Comparative anatomy of the scientific and journalistic article

The publications in which scientific results are made public, known as papers in the jargon, are sometimes newsworthy, that is, what they report can be narrated to a wider - non-scientific - audience as journalistic news. But in the paper-news transition the message is formatted very differently.

23/03/2022 - 13:50 CET


●The headline

The headline of a paper seeks to state its main message as precisely and succinctly as possible; that of a news item must inform truthfully, but also draw the reader. This difference in objectives, coupled with the fact that the two texts are aimed at different audiences, means that their headlines are generally very different.

The paper introducing the cloned sheep Dolly was entitled: Viable offspring derived from fetal and adult mammalian cells (I. Wilmut et al, 1997).

This was the headline of the article in The New York Times: SCIENTIST REPORTS FIRST CLONING EVER OF ADULT MAMMAL.

The headline of the paper does not mention that it is the first adult mammal cloned: its audience already knows that - this is obvious, otherwise it would not be a paper in Nature. Instead, it adds that the clone is derived from foetal and adult cells, and that it is viable. For readers of a generalist outlet these extra facts will only add to the confusion. A news story calls for a cleaner, clearer message, a sentence where less is more (less information, but more impact).

● The start

Scientific publications usually start with an abstract summarizing their content; in news stories, a first paragraph tells the gist, the most important message. The main thing for the authors of the finding and for the general public does not always coincide, and even when it does, the start of a paper and that of a news story are different. The abstract is not only —again— more precise and technical, but its structure usually reproduces a ‘mini-story’ in which some basic data are used to reach a conclusion (the novelty that is to be told). In a news article, however, what is new is already in the first sentence.

The first sentence of the journalist Gina Kolata in The New York Times is: “In a feat that may be the one bit of genetic engineering that has been anticipated and dreaded more than any other, researchers in Britain are reporting that they have cloned an adult mammal for the first time.”

The abstract, in contrast, begins: “Fertilization of mammalian eggs is followed by successive cell divisions and progressive differentiation, first into the early embryo and subsequently into all of the cell types that make up the adult animal.” You have to get to the eighth line to read: “We now report the birth of live lambs from three new cell populations established from adult mammary gland, fetus and embryo.”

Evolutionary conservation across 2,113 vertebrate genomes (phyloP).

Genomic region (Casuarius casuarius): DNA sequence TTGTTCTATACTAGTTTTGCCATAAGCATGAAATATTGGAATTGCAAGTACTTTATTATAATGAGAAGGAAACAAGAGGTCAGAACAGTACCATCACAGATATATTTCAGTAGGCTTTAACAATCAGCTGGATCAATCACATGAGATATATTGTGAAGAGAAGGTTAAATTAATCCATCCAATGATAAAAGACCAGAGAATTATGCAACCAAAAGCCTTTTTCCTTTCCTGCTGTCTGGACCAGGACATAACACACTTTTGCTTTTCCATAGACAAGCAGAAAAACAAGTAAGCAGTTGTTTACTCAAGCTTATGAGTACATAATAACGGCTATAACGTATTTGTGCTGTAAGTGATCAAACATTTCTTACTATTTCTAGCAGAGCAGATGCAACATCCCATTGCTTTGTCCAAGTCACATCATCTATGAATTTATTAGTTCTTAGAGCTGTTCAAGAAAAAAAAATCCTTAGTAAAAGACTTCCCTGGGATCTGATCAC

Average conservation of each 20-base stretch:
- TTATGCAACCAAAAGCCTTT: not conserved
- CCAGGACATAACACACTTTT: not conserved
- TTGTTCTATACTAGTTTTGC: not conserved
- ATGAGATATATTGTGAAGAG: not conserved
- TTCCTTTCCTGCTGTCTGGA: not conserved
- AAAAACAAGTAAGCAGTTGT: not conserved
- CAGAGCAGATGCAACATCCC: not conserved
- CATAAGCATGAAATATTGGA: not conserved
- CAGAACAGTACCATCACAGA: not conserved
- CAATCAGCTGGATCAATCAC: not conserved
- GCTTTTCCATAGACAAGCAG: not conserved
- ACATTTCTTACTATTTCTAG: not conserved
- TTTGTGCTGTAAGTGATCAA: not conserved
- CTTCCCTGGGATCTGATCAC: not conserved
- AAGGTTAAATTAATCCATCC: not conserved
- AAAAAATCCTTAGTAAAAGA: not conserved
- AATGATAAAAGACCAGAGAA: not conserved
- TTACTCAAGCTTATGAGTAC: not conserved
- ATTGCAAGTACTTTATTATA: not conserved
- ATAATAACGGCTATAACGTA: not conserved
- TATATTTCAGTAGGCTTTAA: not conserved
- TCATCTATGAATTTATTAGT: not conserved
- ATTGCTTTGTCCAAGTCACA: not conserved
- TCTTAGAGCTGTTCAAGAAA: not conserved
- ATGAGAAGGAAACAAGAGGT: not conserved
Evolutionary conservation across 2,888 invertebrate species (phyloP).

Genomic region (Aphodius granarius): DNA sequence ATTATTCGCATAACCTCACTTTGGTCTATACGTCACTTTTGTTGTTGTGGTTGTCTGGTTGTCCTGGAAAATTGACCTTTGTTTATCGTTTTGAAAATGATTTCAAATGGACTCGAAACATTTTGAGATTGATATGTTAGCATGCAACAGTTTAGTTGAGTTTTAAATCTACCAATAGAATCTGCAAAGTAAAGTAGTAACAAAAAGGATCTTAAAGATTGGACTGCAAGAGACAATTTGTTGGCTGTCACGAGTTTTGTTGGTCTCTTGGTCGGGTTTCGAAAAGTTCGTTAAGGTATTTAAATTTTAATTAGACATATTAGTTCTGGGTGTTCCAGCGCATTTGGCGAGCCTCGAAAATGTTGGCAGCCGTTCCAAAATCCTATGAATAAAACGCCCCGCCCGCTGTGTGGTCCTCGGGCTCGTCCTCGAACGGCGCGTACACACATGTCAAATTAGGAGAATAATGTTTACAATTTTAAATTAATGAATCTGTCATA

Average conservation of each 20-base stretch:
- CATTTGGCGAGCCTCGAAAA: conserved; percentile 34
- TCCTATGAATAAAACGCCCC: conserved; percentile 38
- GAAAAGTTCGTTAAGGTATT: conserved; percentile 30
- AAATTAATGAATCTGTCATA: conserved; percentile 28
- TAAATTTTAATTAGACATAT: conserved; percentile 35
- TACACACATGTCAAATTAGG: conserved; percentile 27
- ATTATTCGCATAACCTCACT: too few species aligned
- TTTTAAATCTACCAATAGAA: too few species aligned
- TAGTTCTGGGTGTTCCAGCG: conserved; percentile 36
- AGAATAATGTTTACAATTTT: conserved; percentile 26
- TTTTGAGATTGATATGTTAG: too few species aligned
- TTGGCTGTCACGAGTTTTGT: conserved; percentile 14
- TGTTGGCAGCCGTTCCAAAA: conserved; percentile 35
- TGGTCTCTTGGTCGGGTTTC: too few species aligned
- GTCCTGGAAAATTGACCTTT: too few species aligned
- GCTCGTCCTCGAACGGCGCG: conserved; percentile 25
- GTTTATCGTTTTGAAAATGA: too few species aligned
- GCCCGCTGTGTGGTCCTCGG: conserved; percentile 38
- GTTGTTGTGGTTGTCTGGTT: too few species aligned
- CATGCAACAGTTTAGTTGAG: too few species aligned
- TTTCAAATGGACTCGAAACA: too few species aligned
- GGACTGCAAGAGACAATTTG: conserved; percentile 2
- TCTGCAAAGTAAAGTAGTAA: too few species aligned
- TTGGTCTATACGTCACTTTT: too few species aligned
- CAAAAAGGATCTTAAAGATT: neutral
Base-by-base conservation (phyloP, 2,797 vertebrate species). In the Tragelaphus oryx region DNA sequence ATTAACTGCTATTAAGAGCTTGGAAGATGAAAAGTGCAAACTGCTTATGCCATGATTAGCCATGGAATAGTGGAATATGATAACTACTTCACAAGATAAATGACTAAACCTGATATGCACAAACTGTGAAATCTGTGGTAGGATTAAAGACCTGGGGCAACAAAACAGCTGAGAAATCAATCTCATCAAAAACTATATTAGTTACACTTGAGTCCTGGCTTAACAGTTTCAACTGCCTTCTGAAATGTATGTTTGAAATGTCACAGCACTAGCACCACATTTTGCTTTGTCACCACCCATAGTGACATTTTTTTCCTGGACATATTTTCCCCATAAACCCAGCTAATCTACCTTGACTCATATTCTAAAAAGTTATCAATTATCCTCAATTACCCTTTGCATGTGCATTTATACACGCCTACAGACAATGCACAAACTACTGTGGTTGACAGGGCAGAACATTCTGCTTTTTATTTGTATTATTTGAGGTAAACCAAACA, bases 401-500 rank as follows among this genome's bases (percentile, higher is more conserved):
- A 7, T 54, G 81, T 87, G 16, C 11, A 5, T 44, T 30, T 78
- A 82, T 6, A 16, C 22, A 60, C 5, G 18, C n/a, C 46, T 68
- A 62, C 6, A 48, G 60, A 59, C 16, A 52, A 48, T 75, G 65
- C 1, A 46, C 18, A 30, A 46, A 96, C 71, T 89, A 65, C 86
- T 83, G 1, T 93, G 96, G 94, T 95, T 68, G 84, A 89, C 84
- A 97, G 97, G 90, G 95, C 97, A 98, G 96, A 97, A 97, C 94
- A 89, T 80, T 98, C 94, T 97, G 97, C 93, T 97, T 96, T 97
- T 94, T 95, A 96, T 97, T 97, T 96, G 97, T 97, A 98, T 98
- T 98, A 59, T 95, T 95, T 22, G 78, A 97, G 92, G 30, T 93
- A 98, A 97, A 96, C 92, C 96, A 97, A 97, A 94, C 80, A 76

●The structure

Over and above the beginning, the structure of the two texts is also different. In the news story, the most important information is told as soon as possible; it is a piece of writing designed to be cut at the bottom if necessary, or for a time-poor reader who reads as far as he or she can. The paper lays the groundwork for the story, develops it and, finally, explains the outcome in the conclusions: the most important information comes at the end.
Journalists use an inverted pyramid structure in which the most important things are at the top, the so-called ‘5Ws’: Who, what, when, where, why—.

● Graphic support

In journalistic pieces, graphic support —photos, infographics, videos— is fundamental. In addition to being informative, it must be one of the elements that make the news attractive. Very often it is what will first draw the reader’s attention to the piece.

● Diversity of sources

In a paper, the results are presented by the members of the research team that developed the study in question. A peer-reviewed paper has passed through the eyes of several referees before being published in the scientific journal, and references are made to previous scientific literature related to the study, but the only voices in the text are those of the signatories. In contrast, in a news or feature story on that study, the journalist may include voices from sources other than the co-authors of the paper. This is important to check the relevance of the information with independent sources and to put it in context: no study is an isolated truth, but rather a sentence within the larger conversation that is science.

The 5Ws +1
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